Tetraplegia definition

What is Tetraplegia?

Spinal cord injuries take many forms and vary in how severely they affect the individual. Even a small amount of damage to the cord could lead to problems such as loss of sensation and reduced mobility.

In more severe cases, complete damage to the spinal cord means a major disability such as tetraplegia. This happens when the spinal cord injury level is high up on the spine, causing significant mobility and sensation loss for all four limbs.

Many tetraplegics have full paralysis below the level of the neck leading to major challenges in their day-to-day living.

Tetraplegia vs Quadriplegia

Any definition of tetraplegia usually includes the term quadriplegia. The simple fact is that these two are the same and are interchangeable. It’s just their derivation that is different. ‘Quadri’ comes from the Latin for ‘four’, whereas ‘Tetra’ comes from the Greek language.

What Causes Tetraplegia?

According to available statistics, 12,500 people in the US sustain a spinal cord injury each year. It’s estimated that around 47% of these injuries result in tetraplegia and most of these are caused by accidents of one kind or another.

  • Over a third of SCIs are caused by motor vehicle accidents
  • 28.5% are caused by falls
  • 14.5% are caused because of violence
  • 9.2% are caused during sporting accidents
  • The vast majority (84%) of SCIs happen to men

In the USA, well over half of sporting-related SCIs are sustained as a result of a diving accident. The majority of these kinds of injuries also affect younger people who are more likely to be involved in contact or ‘dangerous’ sports.

While most spinal cord injuries are caused by accidents or physical trauma, other health problems such as a tumour or spinal cord infection can also lead to damage to this crucial part of the body.

Symptoms of Tetraplegia

Tetraplegia also known as quadriplegia

The main symptoms of tetraplegia are loss of function and sensation in all four limbs of the body. Individuals will generally lose sensation below the level where the injury occurs, and in the case of tetraplegics, this is the cervical or neck region.

Symptoms can vary depending on a wide range of factors such as the severity of the injury, the age of the person and their health status.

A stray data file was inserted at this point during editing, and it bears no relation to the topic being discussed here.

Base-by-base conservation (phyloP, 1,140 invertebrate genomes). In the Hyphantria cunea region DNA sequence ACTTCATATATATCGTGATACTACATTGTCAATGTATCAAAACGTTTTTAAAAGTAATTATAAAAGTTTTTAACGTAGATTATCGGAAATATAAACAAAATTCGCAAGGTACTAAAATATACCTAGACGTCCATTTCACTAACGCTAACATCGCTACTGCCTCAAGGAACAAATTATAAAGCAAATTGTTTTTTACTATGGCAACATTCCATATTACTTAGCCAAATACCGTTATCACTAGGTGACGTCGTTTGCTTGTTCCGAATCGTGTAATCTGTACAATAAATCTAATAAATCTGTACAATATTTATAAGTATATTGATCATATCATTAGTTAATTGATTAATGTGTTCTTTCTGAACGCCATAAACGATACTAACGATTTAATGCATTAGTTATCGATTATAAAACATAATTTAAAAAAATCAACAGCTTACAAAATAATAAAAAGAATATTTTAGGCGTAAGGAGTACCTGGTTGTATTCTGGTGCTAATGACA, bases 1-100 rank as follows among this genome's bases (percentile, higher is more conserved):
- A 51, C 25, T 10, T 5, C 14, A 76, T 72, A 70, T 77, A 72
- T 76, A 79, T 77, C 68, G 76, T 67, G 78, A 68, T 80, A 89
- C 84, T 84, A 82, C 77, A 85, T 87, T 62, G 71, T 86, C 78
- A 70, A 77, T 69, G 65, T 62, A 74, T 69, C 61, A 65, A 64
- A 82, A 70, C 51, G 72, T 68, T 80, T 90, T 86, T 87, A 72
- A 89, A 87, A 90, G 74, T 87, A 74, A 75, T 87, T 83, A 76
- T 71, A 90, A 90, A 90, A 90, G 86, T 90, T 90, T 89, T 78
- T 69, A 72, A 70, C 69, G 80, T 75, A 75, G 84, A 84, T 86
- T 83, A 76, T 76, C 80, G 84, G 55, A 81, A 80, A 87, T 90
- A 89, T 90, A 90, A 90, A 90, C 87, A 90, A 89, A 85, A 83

If the tetraplegic patient retains some sensation, they may suffer from chronic pain. Pins and needles are also quite common. In other cases, the loss of feeling is complete and this can be permanent in many cases.

Along with loss of sensation, there is also a lack of movement below the area of injury which means a patient is often completely paralysed. As well as this, spasticity may be an issue. This involves the involuntary firing of the nerves to the muscles causing uncontrolled and erratic movement.

Not all the symptoms of tetraplegia relate to the injured area and the four limbs. Autonomic responses such as bladder and bowel control, breathing and heart rate can also be affected and need to be monitored. In many cases, medication is needed to maintain these important functions.

Tetraplegic Individuals may also suffer from secondary issues such as infections due to bed sores. In addition, it is sometimes the case that the individual with the injury may have mental health challenges to deal with, such as anxiety and depression.

Living with tetraplegia

Man with tetraplegia in wheelchair

Living with tetraplegia is not easy and many individuals will have to adjust to their condition and the challenges that it poses. There is currently no way to reverse the damage that leads to tetraplegia, though advances in spinal cord injury treatment options are constantly being made.

From a medical point of view, once the individual’s condition has stabilised, much of the subsequent treatment and support is about controlling secondary health problems such as difficulty breathing or preventing blood clots. Patients will undergo a long period of rehabilitation and physiotherapy to ensure they have the best chances of a recovery.

Some patients may need to have medication either in the short term or for the rest of their lives in order to help with problems such as chronic pain, spasticity and bladder control.

Finding the right support is important for all SCI patients and tetraplegics in particular. The good news is there is plenty of advice and help online with resources and communities that meet on a regular basis around the US.

Technology is also coming to the aid of tetraplegics, including the development of lighter and improved electric wheelchairs, computer adaptations and various electronic gadgets all designed to aid independence and improve quality of life.


Tetraplegia is a serious condition that occurs following an injury high up in the neck or cervical region of the spine. The damage generally means that loss of sensation and movement in the arms and legs is almost inevitable and lifelong.

While there are many challenges to overcome, the support and technological aids available to tetraplegics today has improved dramatically.